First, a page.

Despite fears of possible asphyxiation by carbon dioxide exhaled by the wearer of the helmet, early tests showed men could remain in their helmet for three hours in an atmosphere containing gas, as well as being able to run ‘a quarter of a mile with the helmet securely adjusted’.
By September 1915, the British Army felt ready to launch their first gas attack as part of the Battle of Loos. Using the experiences of the 15 Infantry Division and 46 Infantry Brigade, however, we can clearly see the tragic difficulties when deploying new weapons and protective devices in combat situations.
The War Diary of the 46 Infantry Brigade Headquarters reveals ‘misgivings’ as to whether the wind strength was sufficient to push the British gas towards the German positions on the morning on the 25 September, the opening day of the battle. Subsequently, ‘a considerable number’ of British troops are noted as having been gassed by their own gas as they assaulted the German lines. 3
The 12 Highland Light Infantry was one such Battalion affected by unsuitable wind conditions. Lieutenant Colonel J H Purvis, commanding the Battalion, reported that ‘many of A Company’s men suffered from the effects of our own gas before leaving the trenches’. Captain P W Torrance elaborates further, revealing that ‘two (or three) of the gas cylinders burst and several more were leaky’ resulting in many gas casualties before the attack had even been launched. 4
While Captain Torrance blames carelessness of the soldiers for the primary reason for suffering gas poisoning as the offensive began, The Official History records some of the practical difficulties experienced on the 25 September. Firstly, the early morning rain caused the protective chemicals that the helmets had been soaked in to ‘soak out and irritate the eyes’ of the troops. For others breathing became difficult when advancing towards the enemy, resulting in ‘many men’ removing their helmets and subsequently suffering the effects of gas poisoning as a result. 5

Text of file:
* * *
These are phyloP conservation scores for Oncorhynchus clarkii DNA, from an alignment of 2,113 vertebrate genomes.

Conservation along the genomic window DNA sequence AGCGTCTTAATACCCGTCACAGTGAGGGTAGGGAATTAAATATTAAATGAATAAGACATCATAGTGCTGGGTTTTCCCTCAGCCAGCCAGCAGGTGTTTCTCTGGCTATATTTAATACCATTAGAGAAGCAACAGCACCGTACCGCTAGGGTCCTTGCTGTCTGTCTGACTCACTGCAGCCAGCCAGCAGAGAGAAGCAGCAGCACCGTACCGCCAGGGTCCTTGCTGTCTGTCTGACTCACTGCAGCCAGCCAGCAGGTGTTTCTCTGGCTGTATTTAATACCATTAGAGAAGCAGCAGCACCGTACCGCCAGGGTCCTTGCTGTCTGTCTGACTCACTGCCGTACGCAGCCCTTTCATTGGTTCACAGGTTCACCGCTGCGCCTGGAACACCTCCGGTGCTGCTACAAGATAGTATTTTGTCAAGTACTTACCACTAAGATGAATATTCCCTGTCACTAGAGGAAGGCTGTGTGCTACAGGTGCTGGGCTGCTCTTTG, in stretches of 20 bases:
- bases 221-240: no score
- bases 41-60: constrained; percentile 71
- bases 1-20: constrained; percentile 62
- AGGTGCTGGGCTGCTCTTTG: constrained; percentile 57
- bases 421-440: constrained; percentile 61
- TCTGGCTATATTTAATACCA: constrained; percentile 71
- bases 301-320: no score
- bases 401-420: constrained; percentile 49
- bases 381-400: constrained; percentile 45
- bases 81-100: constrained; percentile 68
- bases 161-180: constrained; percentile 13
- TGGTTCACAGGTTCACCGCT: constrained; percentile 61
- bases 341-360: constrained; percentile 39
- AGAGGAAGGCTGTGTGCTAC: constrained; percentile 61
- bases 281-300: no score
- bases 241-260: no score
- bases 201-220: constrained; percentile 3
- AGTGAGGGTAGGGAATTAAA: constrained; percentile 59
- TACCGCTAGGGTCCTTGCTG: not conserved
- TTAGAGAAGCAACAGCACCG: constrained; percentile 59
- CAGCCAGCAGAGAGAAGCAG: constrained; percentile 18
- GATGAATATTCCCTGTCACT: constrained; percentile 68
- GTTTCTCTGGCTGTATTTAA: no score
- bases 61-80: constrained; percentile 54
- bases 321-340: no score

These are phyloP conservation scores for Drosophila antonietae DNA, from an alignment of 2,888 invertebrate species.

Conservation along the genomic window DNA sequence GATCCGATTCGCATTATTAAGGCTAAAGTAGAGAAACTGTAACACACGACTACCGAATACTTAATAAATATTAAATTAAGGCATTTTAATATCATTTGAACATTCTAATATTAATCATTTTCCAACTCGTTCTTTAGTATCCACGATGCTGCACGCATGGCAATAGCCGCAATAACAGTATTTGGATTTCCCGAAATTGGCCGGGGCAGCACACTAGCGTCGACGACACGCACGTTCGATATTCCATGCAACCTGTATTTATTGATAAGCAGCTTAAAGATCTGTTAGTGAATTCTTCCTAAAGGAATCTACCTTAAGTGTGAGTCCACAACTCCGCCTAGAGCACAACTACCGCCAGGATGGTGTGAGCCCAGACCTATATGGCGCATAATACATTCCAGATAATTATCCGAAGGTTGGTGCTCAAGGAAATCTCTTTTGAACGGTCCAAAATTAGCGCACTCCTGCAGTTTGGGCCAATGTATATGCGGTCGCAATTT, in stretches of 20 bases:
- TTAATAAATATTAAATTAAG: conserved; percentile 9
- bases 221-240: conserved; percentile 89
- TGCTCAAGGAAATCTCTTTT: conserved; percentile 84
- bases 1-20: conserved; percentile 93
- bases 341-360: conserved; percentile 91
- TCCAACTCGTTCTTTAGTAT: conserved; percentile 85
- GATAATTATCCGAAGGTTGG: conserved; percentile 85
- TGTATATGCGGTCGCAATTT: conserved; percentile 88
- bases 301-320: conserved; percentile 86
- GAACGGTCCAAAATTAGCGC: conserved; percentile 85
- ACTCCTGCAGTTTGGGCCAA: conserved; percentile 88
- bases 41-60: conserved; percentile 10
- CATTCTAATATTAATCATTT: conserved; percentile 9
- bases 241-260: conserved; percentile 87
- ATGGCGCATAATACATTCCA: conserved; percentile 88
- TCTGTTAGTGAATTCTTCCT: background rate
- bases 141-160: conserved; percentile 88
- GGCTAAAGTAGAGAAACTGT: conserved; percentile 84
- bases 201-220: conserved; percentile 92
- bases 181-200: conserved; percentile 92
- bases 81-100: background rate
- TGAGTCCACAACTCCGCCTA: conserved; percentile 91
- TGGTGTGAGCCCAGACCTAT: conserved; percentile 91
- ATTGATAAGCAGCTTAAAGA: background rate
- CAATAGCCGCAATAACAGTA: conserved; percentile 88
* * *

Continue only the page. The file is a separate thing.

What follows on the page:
So, again we see a continuing pattern of the First World War initiating new weapons, which leads to new protective measures or medical technologies to aid people caught up in the conflict. In the case of gas protection, such designs came to rely more heavily, at least initially, on battlefield exposure rather than by extensive laboratory testing. While protective gas respirators became more sophisticated and consistent as the war progressed, unfortunately for some, as the events at Loos 100 years ago show and as the opening statement vividly reveals, sometimes medical protection can only go so far in modern warfare.
With thanks to The Imperial War Museum for use of the two gas mask photographs included in this blog. Researchers should search the Imperial War Museum collections website to see further gas mask and helmet developments during the First World War.
- 1. Director of Gas Services, France – File 1 (catalogue reference: WO 142/99) ↩
- 2. Anti-Gas Department, London – File 4 (catalogue reference: WO 142/183) ↩
- 3. Catalogue reference: WO 95/1948/1 ↩
- 4. catalogue reference: WO 95/1952/2 ↩
- 5. Brigadier-General Sir James E. Edmonds, Official History of the War: Military Operations France and Belgium, 1915 (MacMillan and Co., Limited, London, 1928) p. 173 and p. 194 ↩